Generally, no provision in the Insolvency Act 1986 expressly provides for bankruptcy proceedings to be stayed. 

David Richards J in Foster v Davenport (unreported 23 December 2011) said that a stay is rather rare due to its potential prejudice to creditors. However, a court may well issue a stay when there is a risk of irreparable harm to the bankrupt.

The court considered the cases in which a stay of a bankruptcy could happen:

Those cases all concerned the question of a stay of a bankruptcy order pending an appeal against the making of that order. Outside that context, the cases in which a stay might be considered appropriate are likely to be unusual, given the weight to be given to the interests of creditors (in particular) in safeguarding and realising the assets of the bankrupt. While this does not mean that a stay should never be granted in such a case, it will be for the bankrupt to put forward compelling reasons why the bankruptcy should not take its normal course. The factors which the court will need to consider are likely to be different depending on whether the application is for a complete stay of the bankruptcy proceedings or a more limited stay of some aspects of the proceedings only, such as a stay of the disposal of a particular asset. In each case, however, the court will need to consider whether the interests of creditors and other parties will be adequately safeguarded.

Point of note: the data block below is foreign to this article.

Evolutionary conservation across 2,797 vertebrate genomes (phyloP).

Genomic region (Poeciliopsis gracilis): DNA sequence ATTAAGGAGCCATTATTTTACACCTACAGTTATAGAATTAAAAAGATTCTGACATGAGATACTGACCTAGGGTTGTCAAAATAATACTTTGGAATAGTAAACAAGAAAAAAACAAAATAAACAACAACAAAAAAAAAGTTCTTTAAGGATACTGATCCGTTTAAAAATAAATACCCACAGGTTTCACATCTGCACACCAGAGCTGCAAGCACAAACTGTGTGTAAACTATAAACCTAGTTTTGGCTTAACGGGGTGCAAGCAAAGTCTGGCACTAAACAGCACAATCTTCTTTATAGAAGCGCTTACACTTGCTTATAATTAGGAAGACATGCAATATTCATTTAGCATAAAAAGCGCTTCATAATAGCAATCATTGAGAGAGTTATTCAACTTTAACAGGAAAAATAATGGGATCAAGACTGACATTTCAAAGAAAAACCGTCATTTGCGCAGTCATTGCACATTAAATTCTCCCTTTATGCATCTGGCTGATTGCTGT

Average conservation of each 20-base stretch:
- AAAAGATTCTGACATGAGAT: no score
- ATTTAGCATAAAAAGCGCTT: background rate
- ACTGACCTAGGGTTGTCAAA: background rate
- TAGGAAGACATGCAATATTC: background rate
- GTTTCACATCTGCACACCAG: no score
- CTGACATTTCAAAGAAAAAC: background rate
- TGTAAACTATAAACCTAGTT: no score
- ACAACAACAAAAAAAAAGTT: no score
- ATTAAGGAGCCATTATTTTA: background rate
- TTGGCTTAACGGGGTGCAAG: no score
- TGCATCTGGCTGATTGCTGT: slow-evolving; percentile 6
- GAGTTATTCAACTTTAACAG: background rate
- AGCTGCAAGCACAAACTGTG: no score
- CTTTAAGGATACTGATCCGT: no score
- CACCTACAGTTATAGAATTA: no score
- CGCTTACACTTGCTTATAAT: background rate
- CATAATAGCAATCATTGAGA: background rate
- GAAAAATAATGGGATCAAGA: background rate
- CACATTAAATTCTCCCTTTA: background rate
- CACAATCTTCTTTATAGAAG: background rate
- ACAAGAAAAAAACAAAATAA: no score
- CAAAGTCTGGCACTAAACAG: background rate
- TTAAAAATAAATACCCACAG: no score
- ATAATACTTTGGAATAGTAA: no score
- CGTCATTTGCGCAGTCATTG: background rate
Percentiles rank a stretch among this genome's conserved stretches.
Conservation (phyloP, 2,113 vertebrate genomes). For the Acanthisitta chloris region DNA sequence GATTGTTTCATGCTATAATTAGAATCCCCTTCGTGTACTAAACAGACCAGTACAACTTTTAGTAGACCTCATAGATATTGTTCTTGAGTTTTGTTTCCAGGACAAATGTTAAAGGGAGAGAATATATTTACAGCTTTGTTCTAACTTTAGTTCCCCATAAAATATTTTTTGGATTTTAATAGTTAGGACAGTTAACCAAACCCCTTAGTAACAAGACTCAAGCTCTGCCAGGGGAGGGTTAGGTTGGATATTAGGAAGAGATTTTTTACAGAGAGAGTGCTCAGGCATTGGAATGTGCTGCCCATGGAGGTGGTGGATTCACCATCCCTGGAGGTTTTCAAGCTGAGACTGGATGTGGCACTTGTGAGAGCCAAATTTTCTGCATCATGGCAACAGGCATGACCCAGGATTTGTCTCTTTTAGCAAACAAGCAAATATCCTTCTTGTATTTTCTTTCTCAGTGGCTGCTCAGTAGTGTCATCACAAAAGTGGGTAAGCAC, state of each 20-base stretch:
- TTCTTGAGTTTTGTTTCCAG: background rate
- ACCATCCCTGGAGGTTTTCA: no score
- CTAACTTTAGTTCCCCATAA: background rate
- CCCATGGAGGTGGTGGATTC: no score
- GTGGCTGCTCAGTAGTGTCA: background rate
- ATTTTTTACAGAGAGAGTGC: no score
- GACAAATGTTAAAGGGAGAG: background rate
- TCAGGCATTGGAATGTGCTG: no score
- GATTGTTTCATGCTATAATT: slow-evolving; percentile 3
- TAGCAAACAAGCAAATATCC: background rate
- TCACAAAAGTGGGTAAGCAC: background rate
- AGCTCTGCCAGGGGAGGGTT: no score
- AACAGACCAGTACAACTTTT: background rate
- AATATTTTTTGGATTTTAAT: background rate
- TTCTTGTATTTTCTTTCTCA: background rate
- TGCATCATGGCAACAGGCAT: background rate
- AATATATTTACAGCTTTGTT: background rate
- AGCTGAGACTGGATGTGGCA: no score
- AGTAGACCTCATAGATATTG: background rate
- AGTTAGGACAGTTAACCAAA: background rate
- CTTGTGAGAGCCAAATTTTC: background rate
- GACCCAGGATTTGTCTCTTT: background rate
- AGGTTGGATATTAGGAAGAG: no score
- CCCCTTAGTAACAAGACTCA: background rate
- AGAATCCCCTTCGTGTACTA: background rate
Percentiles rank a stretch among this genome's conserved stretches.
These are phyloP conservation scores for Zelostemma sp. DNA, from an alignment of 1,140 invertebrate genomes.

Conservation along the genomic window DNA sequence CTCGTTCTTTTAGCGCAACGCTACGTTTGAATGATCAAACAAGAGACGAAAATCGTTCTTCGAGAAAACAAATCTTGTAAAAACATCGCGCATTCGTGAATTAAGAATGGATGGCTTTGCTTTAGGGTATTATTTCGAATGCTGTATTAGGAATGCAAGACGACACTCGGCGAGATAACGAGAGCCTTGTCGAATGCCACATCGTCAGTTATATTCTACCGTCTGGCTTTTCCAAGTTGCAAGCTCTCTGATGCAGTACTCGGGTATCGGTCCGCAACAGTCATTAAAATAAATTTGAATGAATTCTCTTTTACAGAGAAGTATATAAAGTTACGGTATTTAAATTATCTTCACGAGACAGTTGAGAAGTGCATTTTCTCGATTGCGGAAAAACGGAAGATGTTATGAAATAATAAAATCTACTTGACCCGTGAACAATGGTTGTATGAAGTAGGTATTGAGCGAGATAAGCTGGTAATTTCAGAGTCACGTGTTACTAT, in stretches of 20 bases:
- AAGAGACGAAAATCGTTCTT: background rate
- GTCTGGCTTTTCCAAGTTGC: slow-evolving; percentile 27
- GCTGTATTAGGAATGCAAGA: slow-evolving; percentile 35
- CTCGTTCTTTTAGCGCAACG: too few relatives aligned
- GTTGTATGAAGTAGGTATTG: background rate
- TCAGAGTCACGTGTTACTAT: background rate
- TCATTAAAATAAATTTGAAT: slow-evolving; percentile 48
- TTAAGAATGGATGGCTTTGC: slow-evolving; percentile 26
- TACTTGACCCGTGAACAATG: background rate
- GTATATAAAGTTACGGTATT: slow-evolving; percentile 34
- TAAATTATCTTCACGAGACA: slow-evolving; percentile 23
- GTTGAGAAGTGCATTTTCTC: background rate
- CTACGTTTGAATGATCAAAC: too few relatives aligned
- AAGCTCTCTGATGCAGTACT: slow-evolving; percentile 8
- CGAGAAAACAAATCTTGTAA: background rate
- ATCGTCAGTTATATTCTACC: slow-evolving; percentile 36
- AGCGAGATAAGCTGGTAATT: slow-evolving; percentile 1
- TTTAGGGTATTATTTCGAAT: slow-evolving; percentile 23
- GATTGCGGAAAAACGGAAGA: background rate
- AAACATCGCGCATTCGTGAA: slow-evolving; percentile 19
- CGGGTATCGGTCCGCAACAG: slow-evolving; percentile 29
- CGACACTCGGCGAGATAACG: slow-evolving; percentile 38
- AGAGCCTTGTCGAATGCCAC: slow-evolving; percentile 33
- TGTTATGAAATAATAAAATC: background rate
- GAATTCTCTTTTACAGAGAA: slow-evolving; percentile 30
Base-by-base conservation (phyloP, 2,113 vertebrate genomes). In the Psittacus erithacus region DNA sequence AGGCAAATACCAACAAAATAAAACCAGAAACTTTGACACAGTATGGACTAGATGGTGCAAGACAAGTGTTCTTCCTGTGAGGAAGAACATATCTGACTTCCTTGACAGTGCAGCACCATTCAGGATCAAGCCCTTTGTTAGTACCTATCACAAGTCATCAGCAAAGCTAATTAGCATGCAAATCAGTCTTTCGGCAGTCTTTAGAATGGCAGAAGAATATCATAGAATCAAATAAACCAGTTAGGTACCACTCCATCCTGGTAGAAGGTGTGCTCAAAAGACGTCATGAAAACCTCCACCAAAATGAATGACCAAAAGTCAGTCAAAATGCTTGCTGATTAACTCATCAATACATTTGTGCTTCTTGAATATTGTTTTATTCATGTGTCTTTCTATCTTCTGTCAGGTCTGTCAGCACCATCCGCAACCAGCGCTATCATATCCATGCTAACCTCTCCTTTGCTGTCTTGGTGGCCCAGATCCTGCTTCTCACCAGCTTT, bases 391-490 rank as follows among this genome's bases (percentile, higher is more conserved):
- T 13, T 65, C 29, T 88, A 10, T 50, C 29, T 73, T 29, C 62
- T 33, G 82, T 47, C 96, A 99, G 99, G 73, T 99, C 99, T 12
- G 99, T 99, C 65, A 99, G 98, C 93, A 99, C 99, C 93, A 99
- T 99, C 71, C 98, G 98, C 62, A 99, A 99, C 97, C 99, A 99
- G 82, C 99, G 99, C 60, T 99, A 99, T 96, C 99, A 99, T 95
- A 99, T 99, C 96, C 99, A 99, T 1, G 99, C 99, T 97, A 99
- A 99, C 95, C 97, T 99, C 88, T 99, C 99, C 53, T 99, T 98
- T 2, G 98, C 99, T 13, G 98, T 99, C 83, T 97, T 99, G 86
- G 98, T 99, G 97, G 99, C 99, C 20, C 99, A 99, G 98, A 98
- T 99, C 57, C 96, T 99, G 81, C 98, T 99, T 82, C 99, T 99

The Tangles Of Tanglewood

Mrs Tyshcenko (“the Debtor”) petitioned for her bankruptcy on 31 May 2021. Her Trustees in Bankruptcy on 25 August 2022 applied for possession and sale of Tanglewood Villa (“Tanglewood”). Tanglewood is owned by Copper Homes Limited (“CHL”) (an Isle of Man company) but the shares in CHL are property of the bankruptcy estate.